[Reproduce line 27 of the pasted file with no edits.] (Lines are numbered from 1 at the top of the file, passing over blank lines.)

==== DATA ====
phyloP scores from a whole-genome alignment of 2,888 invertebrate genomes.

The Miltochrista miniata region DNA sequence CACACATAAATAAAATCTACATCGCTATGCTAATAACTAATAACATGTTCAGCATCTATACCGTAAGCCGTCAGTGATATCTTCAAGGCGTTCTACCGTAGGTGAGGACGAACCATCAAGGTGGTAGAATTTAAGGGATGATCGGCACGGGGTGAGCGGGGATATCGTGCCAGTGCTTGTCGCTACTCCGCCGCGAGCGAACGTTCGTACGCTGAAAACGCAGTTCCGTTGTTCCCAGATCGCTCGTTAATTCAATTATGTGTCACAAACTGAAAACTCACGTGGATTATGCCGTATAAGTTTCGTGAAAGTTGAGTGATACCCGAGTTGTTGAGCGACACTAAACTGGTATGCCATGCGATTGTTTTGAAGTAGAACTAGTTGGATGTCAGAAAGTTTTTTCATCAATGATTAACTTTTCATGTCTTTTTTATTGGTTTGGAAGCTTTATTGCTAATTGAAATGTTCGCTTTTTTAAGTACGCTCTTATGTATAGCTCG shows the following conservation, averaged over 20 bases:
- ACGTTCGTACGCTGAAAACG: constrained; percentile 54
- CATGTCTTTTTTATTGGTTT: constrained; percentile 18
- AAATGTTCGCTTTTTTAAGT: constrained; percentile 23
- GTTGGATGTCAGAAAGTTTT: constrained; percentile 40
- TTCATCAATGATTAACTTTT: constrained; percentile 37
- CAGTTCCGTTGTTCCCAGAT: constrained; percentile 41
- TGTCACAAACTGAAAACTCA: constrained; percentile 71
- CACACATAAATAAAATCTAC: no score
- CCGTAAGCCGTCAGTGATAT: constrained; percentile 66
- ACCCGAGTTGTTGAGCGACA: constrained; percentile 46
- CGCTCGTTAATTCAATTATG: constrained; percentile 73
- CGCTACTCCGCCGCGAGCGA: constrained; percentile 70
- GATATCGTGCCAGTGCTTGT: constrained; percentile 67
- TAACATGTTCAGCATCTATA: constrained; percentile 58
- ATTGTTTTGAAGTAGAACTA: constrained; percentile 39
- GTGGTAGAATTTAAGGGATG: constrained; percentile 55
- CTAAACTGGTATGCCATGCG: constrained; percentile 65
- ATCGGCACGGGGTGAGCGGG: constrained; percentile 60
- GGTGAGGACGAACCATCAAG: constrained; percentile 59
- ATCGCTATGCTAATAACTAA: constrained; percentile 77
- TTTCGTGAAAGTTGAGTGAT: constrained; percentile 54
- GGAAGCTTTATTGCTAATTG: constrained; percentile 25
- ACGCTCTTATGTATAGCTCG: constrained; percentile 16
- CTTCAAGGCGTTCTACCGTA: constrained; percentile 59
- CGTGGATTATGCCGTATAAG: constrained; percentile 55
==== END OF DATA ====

- CGTGGATTATGCCGTATAAG: constrained; percentile 55